Friday, May 20, 2011

Behavior and Cortisol in Children Part 2 (what to do)

Back in February I wrote a post about the effects of cortisol on the behavior of children (part one). A research study by Concordia University linked stress in children to increased levels of cortisol, simultaneous to behavior we would consider negative. They also found that over time, childrens levels of cortisol decreased to below normal levels although the behavior problems continued. The findings show that over time their reactions became blunted to the things a 'typical' child would experience as stressful. For example, a typical child might worry about a test or a difficult homework assignment but the child who experienced long term stress will not.

The study results are fascinating to me because my daughter had already experienced this effect by the time she was two and a half years old. Her little body had already burned out its ability to produce cortisol to an extent that was life threatening. The physiological damage did reverse, and after she had been with us for a year we were able to take her off all the medications and throw out her medic- alert bracelet. (Actually, I hucked it into a corner behind the TV where it probably still is).

So, what to do. If you know your child has a history of trauma, and he/she does a lot of acting out, there is a good chance their cortisol levels are imbalanced. Trauma is many things, and what an adult might consider to be an ordinary event may significantly effect a child. Consider that if your child is adopted, you will not know everything that occurred prior to their coming to you, and that the very act of bringing the child into your home could have been traumatic for your child. Also consider if you know your child has experienced trauma but does not act out. Genea was extremely withdrawn when her cortisol production burned out. Her stress at the time was carried inside.

As the parent, you will need to ask your child's doctor to test for cortisol levels. It is not something that is typically done and would usually only be done if there are signs of an adrenal disease. You want the test done because your child has the signs of a stress related disorder. It can be tested from saliva, blood or urine. Follow up testing might include suppressing the adrenal system and introducing synthetic cortisol to assess the effects. Presumably then the physician would have recommendations, or send your child on to an endocrinologist.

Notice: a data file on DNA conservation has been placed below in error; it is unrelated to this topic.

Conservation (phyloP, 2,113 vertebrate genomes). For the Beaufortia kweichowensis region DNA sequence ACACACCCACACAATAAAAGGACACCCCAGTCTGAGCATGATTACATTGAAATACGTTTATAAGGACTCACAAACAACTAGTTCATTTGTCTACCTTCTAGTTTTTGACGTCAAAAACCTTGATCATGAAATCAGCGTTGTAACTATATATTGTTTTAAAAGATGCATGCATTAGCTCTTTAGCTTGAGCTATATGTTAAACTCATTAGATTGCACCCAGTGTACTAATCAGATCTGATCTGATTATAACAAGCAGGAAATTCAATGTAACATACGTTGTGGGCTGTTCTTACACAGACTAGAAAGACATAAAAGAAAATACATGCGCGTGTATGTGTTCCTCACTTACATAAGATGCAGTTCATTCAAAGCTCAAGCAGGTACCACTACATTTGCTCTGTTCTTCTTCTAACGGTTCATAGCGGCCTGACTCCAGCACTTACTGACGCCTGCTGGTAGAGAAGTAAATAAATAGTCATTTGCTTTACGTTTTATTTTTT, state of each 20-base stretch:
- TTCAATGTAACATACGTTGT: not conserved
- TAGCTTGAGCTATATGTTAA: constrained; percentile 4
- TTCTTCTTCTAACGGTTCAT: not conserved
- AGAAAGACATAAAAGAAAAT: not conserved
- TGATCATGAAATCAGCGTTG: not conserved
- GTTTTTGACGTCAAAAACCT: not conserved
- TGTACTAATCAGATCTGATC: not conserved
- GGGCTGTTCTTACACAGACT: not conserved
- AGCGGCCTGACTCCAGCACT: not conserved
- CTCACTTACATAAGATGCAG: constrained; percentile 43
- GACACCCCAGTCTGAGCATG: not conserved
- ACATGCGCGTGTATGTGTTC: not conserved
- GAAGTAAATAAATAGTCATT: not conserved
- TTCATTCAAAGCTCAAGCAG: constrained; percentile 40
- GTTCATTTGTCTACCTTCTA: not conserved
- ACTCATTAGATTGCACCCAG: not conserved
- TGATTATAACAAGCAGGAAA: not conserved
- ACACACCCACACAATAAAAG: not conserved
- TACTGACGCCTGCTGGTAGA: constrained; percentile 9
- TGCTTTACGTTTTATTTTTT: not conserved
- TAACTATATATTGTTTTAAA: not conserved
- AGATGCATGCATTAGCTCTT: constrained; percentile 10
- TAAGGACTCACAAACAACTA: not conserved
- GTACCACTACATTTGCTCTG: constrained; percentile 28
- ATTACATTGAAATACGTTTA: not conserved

There is a good chance you will have to push, and push hard, to get the testing done and then to convince them that the cause is emotional stress due to a past trauma. My daughter saw several pediatric endocrinologists and not once was emotional stress even hinted at as a cause. Despite the obvious traumas that I explained over and over. The research showing a connection is new and there is not much of it. Not one physician, not one adoption professional, not one psychologist suggested there could be an emotional connection. Because I was living it, I could see it and link it all together. Her constant extreme emotional distress was driving her cortisol levels. We had medication to regulate her cortisol levels but that did nothing to change her emotional state. Her rage and grief were impenetrable and I could see, it was visible, that the slightest provocation early on each day sent her careening into fight- or- flight mode that she could not recover from. I realized we had to approach the emotional aspect with a psychiatrist and psychiatric medications. I had to do a lot of convincing. I dragged in books and research studies that I printed off. It was intimidating to be bringing information to the people who spent their lives studying and treating this but it worked.

There are a few other ways to "feed" cortisol. Omega 3-6 -9 is the most commonly recommended and I will have a post coming soon that describes our startling experience with that. One expert strongly recommends flax oil, another strongly recommends fish oil. Both are available as supplements just about anywhere that sells vitamins and such. They are also of course produced naturally from eating certain food. Lists of good sources are here.